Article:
The first year and half I had to lock myself in my room, work hard, not see people, not party, because I couldn’t afford it. I knew where I was going but lots of people couldn’t see that. A lot of people underestimated me but it’s funny how people come back around. I don’t hold resentment or hate in my heart. That’s where they were and that’s where I was and why would they believe me? I was chasing this huge dream. A lot of people reading this might think, “I can’t do this, I don’t have money. This dream’s too big, I can’t do this.” But, dude, you can! It’s really just the power of your mind. I had no background in this, I just felt it. That’s it! And I worked really fucking hard and sacrificed everything.

You take people by surprise with how heavy your music is. Did you always feel confident making this kind of music?

I made a lot of very emotional, starfucker vibe, James Blake, Aphex Twin vibe [music] which I’m sitting on right now. This year the world is going to start seeing my hip hop coming forth. The stuff I’m sitting on. No one has any idea of what’s about to happen. I started in the underground and am influenced by that. My purpose is to impact as many people as possible, so that means shifting that impact to as many people as possible.

Did you ever experience imposter syndrome with switching genres?

The hip hop community is so welcoming, it’s actually crazy. In all the sessions I’ve had with the different hip hop artists, they think what I’m doing is so innovative. Some have said that I remind of them of Yeezy. That’s the biggest, highest, excellent compliment I’ve ever heard in my life. I’m sure I’ll face it [imposter syndrome], but I’ve only been received with kind, positive energy.

It crazy how sometimes you feel like your ideas can be stupid but when you put them out to the world and realise how opening yourself up can come back tenfold.
Totally! I know a lot of people that started making hip hop beats and then got into electronic music after. They started making electronic music and it’s sooo innovative. I think that’s what’s happening with my music. I started in electronic and now I’m making hip hop where you can hear that electronic, innovative thing. Kinda like what Kenny Beats does! He is crushing it right now!

Who and what keeps you inspired?

Yeezy is a big one for sure. Sevdaliza is probably my biggest influence in art in general. Active Child, James Blake. Tupac I love; he was so passionate and he had such a good way of why he did everything. He really did want to change the world and help the world. When you have a gift like he did, like the way he wrote and the way he saw things, he wasn’t scared that people would hate him. For me, that’s the upmost inspiration because when I first started, I read so much hate on me. Fake shit! I used to get so upset about it and I used to want to conform to be this picture cover girl that everyone loves. But you know what? At the end of day, no great things happen if you don’t speak your mind. I want to change the world with what I’m doing and if you don’t like what I’m doing then I’ll send you off with love. I think that’s kind of how Tupac lived except he was a little feistier. I’m not gonna fight a bitch! Haha.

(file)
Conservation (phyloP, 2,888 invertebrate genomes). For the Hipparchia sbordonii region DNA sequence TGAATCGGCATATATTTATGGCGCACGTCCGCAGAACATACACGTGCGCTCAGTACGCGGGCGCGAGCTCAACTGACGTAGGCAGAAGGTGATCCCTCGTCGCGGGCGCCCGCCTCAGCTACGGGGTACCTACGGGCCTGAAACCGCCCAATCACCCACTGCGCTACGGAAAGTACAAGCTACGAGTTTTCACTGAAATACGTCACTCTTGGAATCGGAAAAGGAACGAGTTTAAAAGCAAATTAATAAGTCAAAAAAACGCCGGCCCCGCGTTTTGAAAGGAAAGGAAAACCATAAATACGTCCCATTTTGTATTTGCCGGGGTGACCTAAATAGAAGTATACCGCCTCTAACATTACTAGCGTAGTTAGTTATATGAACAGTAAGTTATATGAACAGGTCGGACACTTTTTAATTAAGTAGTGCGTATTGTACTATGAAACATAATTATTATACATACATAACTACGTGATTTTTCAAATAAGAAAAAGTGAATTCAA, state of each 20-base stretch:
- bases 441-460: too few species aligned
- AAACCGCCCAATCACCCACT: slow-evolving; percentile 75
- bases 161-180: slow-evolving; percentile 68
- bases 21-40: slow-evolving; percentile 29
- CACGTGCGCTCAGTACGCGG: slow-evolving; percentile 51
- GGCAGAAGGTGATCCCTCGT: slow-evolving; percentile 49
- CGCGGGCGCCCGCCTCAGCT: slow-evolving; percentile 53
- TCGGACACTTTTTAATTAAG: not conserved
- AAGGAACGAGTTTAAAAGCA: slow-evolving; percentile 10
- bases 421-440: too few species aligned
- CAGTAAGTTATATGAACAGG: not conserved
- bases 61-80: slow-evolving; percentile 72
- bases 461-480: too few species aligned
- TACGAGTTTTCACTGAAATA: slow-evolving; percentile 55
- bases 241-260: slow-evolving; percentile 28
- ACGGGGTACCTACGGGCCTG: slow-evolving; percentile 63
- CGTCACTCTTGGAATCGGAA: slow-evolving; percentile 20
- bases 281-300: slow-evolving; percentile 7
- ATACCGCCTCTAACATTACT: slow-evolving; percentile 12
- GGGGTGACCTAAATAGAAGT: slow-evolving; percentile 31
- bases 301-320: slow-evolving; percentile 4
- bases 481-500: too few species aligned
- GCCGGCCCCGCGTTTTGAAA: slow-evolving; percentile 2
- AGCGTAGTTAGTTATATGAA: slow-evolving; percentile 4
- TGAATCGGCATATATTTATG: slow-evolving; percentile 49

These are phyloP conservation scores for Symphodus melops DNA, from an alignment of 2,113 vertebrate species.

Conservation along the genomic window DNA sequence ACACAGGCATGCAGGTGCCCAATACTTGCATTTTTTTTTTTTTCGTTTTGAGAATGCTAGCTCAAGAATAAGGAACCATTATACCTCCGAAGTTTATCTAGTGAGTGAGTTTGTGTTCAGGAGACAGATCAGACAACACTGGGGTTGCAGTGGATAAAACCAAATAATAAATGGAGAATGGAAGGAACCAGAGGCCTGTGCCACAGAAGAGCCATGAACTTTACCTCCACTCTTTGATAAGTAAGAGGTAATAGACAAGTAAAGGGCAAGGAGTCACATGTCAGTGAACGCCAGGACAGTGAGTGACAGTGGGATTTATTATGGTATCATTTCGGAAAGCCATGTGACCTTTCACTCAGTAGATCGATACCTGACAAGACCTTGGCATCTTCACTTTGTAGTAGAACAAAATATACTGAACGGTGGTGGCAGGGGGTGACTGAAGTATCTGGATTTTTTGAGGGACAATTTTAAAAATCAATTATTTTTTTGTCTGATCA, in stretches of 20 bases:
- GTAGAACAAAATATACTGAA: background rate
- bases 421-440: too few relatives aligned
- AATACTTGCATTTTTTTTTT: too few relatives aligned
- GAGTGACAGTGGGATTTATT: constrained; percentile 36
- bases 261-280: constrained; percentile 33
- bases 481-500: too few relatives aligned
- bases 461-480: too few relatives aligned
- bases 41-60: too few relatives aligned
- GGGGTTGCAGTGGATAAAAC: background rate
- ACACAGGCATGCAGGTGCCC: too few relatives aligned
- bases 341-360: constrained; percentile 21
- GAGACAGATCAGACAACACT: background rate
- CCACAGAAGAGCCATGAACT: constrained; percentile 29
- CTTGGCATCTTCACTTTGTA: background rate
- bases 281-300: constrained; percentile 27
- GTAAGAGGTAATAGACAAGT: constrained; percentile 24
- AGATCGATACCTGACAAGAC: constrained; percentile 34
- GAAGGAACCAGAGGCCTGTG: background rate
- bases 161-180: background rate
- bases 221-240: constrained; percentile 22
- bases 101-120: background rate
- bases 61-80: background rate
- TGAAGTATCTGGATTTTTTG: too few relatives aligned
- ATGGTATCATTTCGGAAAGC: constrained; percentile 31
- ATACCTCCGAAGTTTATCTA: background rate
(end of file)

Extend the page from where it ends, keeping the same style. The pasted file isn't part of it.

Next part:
Was there a moment where it all made sense and you thought, “Ok I can do this. I am doing this.”

For me, my live performance, there’s been a couple. About 3 or 4 years ago Shambala was probably the tipping point where I was like “Ok people actually give a fuck about what I’m doing.” This past EDC was pretty incredible. To have that many people out at 4am was insane. You often think, “Do people actually care?” Even now, I’ll go home from a show and put on a song and think “Does anyone even give a fuck?”

All artists kinda have this thing where [you think] you’re not good enough, no one gives a shit, why am I even trying, but at the end of the day you have to remember where you started. I dreamt of doing this, I know I want more! I still battle with it. I feel like it’s never enough and think, “What can I do to be better?” Meditation has transformed my life. Mediation has just been like “Yo chill the fuck out. You’re doing so much. Enjoy it, smell the fucking flowers.”